Mastery in watering cucurbits involves spacing drip emitters effectively and strategic, careful, infrequent watering so that soil surface is dry most of the time but with consistent moisture lower in soil for plant roots. Moist upper soil may create humid conditions aboveground, which encourages mildews and foliar diseases in cucurbits. This is a less-serious issue than wetting leaves with sprinklers or overhead watering, but over weeks and months can make a significant difference in plant longevity, vigor, and yield.

Frequency of watering may vary significantly for cucurbits depending upon depth of root system, plant maturity, soil texture, ambient temperatures, type and variety of cucurbit, and other factors. Established cucurbit plants may go 1 to 3 weeks or longer between deep waterings in cool weather. A healthy cucurbit plant with a reasonably deep root system may go 3 to 7 days or longer between waterings in warm weather. In poor or sandy soils, or if root systems are shallow, cucurbits may need watering every day or every other day during warm-to-hot weather.

To test moisture by hand in loose or sandy soils, press a finger into the soil at the edge or outside of a cucurbit’s root zone. If soil is moist and sticks to your finger, water is generally adequate. For dense and clay soils, use a tool such as a screwdriver or thin stiff rod. If the tool can be pushed easily into soil, water should be adequate; texture and friction will change as the tool encounters drier soil.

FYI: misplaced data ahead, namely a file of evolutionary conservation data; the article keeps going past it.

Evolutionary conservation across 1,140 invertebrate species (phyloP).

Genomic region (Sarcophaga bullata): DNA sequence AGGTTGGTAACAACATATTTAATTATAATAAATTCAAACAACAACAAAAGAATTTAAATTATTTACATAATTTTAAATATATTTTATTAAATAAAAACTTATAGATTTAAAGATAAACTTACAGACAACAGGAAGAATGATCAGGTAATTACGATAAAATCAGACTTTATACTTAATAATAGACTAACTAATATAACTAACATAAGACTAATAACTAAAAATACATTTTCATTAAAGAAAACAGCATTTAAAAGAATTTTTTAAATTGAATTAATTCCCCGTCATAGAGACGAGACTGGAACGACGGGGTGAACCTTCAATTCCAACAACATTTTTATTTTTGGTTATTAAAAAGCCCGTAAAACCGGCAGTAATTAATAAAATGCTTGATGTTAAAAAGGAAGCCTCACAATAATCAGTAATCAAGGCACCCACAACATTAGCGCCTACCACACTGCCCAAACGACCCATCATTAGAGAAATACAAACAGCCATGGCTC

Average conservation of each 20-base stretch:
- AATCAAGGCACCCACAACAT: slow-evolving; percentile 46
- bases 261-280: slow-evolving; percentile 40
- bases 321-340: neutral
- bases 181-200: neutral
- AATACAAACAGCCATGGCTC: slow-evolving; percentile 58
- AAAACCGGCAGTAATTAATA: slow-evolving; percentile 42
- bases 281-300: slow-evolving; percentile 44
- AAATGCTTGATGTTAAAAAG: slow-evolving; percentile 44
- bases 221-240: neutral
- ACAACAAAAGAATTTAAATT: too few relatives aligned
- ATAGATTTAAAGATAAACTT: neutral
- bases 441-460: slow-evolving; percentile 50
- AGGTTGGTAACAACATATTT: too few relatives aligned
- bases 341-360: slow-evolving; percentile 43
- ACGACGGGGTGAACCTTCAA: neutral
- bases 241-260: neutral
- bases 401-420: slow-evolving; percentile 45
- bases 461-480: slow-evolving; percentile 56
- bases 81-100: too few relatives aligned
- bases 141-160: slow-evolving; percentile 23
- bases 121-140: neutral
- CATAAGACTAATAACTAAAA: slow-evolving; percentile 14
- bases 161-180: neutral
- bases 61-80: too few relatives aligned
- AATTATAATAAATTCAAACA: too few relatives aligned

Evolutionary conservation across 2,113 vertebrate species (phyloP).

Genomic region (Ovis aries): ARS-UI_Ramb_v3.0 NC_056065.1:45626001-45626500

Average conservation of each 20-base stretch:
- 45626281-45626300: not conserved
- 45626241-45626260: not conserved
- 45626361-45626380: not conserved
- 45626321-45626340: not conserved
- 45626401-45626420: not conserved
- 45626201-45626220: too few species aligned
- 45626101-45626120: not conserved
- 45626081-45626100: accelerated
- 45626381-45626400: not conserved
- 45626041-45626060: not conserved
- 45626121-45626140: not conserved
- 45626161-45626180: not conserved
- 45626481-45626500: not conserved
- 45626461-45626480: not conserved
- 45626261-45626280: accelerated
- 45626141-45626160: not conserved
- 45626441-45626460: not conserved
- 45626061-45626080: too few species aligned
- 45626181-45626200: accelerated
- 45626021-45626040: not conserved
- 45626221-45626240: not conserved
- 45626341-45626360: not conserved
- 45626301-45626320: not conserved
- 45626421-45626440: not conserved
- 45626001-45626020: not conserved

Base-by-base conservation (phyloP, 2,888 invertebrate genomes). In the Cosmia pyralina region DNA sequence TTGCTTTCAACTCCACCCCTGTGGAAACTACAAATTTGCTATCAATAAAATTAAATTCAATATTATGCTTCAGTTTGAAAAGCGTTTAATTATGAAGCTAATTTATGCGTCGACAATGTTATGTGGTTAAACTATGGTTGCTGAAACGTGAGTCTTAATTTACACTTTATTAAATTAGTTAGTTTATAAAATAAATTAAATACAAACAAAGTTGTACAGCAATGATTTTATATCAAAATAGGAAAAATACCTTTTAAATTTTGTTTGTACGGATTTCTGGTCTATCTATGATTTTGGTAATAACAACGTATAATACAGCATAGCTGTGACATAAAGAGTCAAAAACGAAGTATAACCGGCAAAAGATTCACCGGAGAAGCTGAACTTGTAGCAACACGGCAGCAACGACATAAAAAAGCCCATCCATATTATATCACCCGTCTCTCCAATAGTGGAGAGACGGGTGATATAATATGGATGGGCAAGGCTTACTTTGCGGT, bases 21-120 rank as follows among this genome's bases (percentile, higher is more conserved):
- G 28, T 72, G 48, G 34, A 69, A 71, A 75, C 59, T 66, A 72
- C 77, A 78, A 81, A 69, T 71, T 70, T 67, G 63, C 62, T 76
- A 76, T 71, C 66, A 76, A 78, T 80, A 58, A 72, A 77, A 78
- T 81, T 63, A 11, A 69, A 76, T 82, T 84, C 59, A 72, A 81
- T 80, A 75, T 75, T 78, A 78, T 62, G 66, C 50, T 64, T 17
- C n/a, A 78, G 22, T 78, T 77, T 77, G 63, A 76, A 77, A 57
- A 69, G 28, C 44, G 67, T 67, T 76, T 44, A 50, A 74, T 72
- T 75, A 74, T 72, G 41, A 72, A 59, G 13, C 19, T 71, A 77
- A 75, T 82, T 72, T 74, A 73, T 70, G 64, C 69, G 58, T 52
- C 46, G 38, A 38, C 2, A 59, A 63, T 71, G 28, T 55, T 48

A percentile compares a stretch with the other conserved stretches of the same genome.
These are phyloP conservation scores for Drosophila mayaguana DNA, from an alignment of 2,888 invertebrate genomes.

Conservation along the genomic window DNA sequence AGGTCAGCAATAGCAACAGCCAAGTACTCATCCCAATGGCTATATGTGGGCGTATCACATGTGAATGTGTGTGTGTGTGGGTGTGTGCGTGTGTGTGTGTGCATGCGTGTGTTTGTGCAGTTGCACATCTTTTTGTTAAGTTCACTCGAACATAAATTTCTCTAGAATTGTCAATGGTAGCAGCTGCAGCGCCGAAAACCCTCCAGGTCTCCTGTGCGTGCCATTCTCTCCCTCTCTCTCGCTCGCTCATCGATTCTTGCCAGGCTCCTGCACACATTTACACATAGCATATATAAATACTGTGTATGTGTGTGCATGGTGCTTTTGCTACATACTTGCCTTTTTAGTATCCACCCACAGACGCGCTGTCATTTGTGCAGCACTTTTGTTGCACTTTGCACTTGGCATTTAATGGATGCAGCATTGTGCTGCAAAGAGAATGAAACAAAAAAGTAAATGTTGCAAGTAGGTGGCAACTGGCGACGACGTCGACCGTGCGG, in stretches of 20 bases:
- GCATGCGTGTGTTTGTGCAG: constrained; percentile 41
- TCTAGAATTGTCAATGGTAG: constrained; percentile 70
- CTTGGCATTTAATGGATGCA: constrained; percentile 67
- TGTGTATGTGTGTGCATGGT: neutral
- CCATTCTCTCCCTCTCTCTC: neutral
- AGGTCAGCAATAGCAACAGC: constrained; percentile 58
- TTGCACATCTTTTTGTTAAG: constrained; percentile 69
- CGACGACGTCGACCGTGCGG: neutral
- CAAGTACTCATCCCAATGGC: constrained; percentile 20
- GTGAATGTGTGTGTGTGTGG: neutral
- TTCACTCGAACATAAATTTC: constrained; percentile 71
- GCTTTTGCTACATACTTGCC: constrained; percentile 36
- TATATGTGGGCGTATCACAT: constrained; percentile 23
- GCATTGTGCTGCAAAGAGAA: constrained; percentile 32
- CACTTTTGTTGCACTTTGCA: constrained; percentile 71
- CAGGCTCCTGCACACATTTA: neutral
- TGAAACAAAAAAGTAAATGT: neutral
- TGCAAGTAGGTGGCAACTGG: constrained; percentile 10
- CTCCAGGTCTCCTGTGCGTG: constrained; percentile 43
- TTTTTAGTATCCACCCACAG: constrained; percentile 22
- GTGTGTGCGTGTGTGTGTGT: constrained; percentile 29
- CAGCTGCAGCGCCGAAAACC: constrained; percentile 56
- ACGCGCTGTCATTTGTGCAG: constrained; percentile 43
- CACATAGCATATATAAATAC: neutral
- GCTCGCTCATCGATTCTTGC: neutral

Water penetration in soil can generally be evaluated by pressing a long screwdriver or thin metal rod into soil and noticing when soil resistance changes as dry soil is reached. A shovel can also be pressed carefully into the soil outside or at the edge of an established plant’s root system.

Sufficient, even watering is especially important for cucurbits while they are flowering and fruiting. Water-stress while fruiting may increase bitterness or toughness, affect texture or eating quality, or otherwise reduce quality of cucurbit fruits.

At high temperatures, the large leaves of many cucurbits are prone to wilting regardless of how much water is available in the soil, as they transpire faster than their roots can uptake water. Any wilting is undesirable and stressful to plants, but can be difficult to prevent with cucurbits during hot weather. GardenZeus recommends providing shade during hot afternoons, and if wilting becomes severe or repetitive, trimming portions of large leaves or removing leaves if cucurbit plants wilt in hot weather despite being well-watered. Judicious leaf-thinning may reduce short-term yield but also will reduce wilting stress to the plant, which may allow it to survive, avoid disease or pest infestation, and produce a larger yield over time. If removing cucurbit leaves, avoid removing leaves that are shading fruit, as the fruits of most cucurbits are subject to sunscald if exposed to too much sun, especially during hot weather.